Middle East Research and Information Project: Critical Coverage of the Middle East Since 1971

War for oil is a familiar concept. But a war over the price of oil is something else entirely. As of early March 2020, Saudi Arabia and Russia, the two largest oil exporters after the United States, officially declared war over the international oil market. The origins, impact and importance of this development can be difficult to grasp. The world of oil is opaque, bound up in an obscure and technical language that often confuses outsiders. This current drama features several private and state actors—Saudi Arabia, the Organization of the Petroleum Exporting Countries (OPEC), Russia and the United States oil sector. For the ruling elites in the major oil exporting states, economic concerns are matched by a political calculus where the price of oil plays a significant role.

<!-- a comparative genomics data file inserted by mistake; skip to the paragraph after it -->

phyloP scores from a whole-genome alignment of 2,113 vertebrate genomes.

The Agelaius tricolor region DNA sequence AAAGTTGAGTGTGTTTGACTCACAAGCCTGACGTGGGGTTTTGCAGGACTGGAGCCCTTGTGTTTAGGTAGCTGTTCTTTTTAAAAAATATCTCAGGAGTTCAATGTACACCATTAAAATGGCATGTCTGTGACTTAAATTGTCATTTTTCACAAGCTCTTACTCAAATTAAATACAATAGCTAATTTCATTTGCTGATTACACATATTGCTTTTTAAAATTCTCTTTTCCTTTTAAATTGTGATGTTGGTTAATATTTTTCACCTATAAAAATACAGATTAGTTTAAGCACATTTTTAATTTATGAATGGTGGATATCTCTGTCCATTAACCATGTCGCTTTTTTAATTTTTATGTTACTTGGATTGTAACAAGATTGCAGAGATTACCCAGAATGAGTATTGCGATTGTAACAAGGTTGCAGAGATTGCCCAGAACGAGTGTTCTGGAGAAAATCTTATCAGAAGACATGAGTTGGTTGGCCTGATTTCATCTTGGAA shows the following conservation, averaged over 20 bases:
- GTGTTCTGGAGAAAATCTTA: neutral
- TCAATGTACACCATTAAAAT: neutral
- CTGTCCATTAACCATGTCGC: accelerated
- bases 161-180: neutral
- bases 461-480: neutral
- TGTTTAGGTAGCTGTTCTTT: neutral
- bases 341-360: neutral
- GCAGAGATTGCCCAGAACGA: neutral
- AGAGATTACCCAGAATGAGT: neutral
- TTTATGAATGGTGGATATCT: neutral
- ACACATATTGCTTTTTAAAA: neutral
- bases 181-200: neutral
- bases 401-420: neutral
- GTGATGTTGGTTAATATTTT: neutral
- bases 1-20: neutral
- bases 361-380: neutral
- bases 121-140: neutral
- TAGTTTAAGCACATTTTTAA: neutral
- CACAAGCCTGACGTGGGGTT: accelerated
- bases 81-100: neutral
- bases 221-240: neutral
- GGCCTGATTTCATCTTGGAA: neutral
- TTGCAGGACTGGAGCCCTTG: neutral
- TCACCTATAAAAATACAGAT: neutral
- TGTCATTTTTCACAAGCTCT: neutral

At the heart of this crisis is fear of an uncertain future: The fossil fuel economy is shaken by threats like the spread of the COVID-19 disease, depressed demand and uncontrollable competition.
At the heart of this crisis is fear of an uncertain future: The fossil fuel economy is shaken by threats like the spread of the COVID-19 disease, depressed demand and uncontrollable competition. For the last three years, Saudi Arabia and Russia have cooperated to maintain the value of their chief export. This cooperation mirrors efforts throughout the history of oil to enforce stability through collusion, which ensures high value and fuels the growth of the fossil fuel economy. This March, that cooperation collapsed. The result is a war in which the price of oil fell 30 percent in a single day, a sudden and profound shift in the energy paradigm that will have lasting and uncertain effects on the global economy and humanity’s continued reliance on fossil fuels.